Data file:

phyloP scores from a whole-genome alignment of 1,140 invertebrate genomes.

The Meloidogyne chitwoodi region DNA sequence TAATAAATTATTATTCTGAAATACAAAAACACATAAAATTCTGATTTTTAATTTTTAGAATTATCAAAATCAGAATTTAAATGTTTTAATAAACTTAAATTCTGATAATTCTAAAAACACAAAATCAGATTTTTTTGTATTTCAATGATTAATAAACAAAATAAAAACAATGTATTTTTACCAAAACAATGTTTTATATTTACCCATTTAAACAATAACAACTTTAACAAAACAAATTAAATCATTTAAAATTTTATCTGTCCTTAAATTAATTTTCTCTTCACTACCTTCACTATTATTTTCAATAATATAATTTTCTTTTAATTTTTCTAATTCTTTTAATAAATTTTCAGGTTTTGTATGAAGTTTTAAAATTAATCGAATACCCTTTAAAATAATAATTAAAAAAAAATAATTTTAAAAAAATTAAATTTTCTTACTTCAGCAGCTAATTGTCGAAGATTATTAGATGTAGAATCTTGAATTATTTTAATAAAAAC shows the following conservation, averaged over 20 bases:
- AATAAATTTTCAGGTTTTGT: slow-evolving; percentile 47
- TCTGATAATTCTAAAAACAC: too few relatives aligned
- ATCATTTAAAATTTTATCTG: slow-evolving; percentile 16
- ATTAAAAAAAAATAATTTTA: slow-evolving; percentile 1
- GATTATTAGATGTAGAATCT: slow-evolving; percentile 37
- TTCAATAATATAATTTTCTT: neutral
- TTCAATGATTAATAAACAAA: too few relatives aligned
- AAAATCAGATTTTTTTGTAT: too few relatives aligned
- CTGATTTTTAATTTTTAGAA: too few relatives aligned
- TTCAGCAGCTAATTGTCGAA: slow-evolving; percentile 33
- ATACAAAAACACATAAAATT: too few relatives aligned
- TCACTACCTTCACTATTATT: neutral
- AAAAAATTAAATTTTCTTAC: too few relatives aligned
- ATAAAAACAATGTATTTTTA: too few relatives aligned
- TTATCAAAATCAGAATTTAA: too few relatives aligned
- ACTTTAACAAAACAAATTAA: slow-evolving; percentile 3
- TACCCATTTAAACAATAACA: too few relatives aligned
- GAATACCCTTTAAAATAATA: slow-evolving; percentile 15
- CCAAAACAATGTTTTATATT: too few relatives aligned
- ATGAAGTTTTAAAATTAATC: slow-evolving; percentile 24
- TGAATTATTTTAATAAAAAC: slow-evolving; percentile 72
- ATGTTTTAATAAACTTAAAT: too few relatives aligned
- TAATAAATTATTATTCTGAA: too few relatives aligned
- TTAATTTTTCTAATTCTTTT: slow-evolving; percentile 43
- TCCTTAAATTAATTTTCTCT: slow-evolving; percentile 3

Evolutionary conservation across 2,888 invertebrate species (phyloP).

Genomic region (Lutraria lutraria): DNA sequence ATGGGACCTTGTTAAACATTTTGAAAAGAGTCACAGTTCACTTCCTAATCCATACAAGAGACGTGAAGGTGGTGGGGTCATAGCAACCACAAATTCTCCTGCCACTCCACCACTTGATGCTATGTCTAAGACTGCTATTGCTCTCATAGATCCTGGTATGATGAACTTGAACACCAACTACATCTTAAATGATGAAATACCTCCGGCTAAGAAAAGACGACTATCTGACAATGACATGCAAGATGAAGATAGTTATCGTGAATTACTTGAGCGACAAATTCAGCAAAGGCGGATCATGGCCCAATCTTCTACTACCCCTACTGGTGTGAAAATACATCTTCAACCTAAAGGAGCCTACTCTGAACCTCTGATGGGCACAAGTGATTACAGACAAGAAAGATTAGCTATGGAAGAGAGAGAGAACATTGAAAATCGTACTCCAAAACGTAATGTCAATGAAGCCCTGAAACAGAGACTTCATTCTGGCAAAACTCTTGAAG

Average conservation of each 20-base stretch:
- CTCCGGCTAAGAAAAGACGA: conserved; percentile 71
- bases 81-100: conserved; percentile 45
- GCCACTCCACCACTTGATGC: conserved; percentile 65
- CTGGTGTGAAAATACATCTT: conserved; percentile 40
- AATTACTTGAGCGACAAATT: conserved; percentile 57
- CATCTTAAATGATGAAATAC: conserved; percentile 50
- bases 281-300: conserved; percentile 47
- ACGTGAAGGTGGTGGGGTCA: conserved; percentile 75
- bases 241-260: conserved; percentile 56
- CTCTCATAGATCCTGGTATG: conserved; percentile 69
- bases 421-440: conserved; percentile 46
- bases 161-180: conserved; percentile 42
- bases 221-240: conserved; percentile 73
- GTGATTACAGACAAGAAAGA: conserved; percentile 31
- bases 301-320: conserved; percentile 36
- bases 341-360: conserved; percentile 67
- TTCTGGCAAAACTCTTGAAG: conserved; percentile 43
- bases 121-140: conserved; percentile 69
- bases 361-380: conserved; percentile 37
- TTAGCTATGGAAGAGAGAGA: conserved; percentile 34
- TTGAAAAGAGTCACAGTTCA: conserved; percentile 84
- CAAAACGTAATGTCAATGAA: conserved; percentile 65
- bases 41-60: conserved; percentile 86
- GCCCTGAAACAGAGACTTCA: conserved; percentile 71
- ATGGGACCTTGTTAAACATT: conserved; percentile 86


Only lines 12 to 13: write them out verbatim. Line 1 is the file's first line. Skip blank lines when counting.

- TTCAGCAGCTAATTGTCGAA: slow-evolving; percentile 33
- ATACAAAAACACATAAAATT: too few relatives aligned